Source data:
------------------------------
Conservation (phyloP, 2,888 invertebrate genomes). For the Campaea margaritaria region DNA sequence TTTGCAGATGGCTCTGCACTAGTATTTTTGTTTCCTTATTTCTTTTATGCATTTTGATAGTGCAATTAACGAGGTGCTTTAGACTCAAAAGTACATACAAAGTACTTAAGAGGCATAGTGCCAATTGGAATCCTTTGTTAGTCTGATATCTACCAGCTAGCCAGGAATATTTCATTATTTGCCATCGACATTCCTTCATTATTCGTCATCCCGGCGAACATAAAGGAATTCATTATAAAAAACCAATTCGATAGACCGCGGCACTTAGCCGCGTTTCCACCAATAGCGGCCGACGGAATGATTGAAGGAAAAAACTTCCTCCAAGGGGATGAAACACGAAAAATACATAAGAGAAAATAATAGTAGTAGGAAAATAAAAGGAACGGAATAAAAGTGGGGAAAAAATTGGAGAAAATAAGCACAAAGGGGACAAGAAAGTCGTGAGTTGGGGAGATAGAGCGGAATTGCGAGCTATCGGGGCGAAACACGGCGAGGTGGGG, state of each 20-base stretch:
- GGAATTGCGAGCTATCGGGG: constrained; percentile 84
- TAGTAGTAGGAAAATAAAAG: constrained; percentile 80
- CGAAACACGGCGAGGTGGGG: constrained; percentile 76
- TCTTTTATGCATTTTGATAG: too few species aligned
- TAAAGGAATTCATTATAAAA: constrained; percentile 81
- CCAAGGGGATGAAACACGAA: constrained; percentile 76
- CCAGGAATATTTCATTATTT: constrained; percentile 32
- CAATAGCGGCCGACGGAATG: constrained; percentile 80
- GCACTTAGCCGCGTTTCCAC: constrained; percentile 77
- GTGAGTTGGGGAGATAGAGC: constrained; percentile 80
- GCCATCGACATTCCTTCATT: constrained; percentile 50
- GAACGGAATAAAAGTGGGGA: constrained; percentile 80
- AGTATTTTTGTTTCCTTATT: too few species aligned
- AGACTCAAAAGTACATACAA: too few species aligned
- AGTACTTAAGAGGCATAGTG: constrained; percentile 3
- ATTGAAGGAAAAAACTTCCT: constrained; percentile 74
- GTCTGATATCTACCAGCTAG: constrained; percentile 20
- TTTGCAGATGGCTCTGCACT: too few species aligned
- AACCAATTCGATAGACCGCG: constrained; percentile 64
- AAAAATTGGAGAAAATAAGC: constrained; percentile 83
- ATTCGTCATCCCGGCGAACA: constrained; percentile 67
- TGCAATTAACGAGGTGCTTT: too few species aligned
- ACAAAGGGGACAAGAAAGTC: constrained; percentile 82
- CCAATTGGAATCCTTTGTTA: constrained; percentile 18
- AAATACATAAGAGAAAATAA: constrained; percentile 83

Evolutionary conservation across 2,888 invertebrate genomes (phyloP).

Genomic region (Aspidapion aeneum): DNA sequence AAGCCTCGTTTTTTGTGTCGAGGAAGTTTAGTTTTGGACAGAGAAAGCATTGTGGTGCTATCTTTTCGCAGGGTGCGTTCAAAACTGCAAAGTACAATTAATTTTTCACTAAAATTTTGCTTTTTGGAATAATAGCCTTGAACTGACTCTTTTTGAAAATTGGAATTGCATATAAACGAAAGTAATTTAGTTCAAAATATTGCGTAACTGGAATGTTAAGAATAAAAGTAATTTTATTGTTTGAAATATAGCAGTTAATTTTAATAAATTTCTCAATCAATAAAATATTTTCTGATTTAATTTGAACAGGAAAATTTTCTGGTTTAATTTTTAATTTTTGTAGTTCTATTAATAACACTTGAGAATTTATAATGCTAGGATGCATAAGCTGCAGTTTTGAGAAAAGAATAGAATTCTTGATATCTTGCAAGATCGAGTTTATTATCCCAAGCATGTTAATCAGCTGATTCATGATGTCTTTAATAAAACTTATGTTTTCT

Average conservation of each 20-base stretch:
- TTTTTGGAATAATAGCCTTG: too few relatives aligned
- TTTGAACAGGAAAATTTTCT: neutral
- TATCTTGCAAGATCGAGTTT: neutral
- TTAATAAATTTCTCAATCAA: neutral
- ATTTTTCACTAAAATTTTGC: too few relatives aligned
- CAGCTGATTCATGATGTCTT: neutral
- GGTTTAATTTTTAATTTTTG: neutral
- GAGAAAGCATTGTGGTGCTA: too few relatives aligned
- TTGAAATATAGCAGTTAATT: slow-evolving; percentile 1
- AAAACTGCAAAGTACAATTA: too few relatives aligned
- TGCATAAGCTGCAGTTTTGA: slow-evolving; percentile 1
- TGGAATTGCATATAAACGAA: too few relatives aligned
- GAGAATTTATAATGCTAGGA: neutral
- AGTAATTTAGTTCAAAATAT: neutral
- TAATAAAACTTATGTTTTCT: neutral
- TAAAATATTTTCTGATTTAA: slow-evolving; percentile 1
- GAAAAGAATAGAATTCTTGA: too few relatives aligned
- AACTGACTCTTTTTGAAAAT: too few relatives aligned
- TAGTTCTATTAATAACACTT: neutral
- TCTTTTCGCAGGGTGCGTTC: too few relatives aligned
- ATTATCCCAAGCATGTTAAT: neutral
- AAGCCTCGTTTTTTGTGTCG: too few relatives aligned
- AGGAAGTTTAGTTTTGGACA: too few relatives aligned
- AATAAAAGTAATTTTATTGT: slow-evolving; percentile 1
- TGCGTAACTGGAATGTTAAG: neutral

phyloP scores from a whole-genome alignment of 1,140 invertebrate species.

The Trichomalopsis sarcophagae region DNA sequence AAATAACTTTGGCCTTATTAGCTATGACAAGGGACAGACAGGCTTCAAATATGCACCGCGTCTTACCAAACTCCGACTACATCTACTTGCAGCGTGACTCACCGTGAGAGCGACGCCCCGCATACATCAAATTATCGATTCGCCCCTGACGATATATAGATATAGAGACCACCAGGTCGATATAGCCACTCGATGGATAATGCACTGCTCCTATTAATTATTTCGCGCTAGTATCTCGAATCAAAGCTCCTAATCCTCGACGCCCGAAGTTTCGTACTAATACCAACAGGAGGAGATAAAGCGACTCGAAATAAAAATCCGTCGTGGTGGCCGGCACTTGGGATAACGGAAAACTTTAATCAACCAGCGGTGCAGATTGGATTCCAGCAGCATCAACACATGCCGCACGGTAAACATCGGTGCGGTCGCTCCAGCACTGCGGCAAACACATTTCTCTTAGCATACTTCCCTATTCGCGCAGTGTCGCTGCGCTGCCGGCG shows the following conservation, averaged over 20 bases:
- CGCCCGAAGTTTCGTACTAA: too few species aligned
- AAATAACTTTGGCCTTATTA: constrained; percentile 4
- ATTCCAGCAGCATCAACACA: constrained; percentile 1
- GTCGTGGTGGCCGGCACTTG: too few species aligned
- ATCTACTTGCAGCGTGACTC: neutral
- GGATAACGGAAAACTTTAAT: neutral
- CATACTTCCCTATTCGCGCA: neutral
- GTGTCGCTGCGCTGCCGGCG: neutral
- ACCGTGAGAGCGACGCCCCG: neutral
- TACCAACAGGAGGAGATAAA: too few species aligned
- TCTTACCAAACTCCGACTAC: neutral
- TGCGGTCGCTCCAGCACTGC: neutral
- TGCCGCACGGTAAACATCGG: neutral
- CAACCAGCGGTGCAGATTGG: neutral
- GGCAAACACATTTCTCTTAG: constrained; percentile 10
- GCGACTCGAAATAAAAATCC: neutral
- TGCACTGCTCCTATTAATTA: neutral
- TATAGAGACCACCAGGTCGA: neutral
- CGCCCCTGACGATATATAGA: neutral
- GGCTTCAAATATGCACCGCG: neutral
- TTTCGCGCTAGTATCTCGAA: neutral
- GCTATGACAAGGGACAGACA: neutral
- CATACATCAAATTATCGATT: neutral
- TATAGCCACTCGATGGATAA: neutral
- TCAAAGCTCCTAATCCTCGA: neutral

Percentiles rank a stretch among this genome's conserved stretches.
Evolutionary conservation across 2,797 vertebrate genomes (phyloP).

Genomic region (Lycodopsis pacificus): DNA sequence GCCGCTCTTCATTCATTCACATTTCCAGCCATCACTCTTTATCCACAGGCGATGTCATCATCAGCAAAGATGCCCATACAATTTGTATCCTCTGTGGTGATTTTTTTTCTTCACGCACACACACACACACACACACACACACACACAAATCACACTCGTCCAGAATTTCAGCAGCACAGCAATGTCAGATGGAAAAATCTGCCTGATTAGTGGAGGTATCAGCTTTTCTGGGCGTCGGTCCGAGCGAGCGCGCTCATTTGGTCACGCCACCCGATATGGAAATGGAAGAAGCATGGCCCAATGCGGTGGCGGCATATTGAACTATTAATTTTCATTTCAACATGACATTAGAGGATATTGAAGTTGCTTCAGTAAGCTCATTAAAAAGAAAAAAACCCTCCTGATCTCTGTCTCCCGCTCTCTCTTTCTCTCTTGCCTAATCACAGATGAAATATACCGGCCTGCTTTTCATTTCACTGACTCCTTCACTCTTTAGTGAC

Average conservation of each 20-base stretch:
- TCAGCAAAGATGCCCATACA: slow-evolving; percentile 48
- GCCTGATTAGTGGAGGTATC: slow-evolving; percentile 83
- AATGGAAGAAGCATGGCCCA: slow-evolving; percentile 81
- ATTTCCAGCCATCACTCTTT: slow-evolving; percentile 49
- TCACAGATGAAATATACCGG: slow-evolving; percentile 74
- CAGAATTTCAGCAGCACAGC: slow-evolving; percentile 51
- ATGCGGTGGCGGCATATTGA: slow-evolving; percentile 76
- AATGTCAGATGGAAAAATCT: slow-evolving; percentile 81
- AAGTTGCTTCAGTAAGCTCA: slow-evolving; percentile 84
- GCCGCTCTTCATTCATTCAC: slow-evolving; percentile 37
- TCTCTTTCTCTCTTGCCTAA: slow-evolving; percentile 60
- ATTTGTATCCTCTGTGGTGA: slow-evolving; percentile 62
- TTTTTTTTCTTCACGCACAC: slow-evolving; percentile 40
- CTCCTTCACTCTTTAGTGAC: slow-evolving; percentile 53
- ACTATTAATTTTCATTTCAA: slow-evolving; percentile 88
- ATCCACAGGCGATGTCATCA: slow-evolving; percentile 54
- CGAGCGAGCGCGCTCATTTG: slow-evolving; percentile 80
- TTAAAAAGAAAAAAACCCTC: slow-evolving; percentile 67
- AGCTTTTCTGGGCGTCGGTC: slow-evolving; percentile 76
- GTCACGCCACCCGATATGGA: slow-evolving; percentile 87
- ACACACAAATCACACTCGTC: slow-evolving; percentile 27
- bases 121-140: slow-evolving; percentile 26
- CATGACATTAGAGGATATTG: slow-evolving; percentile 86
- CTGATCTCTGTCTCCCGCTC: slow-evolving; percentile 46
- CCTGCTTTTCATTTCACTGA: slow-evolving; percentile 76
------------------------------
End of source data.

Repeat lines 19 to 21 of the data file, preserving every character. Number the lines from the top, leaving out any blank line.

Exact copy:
- TTTGCAGATGGCTCTGCACT: too few species aligned
- AACCAATTCGATAGACCGCG: constrained; percentile 64
- AAAAATTGGAGAAAATAAGC: constrained; percentile 83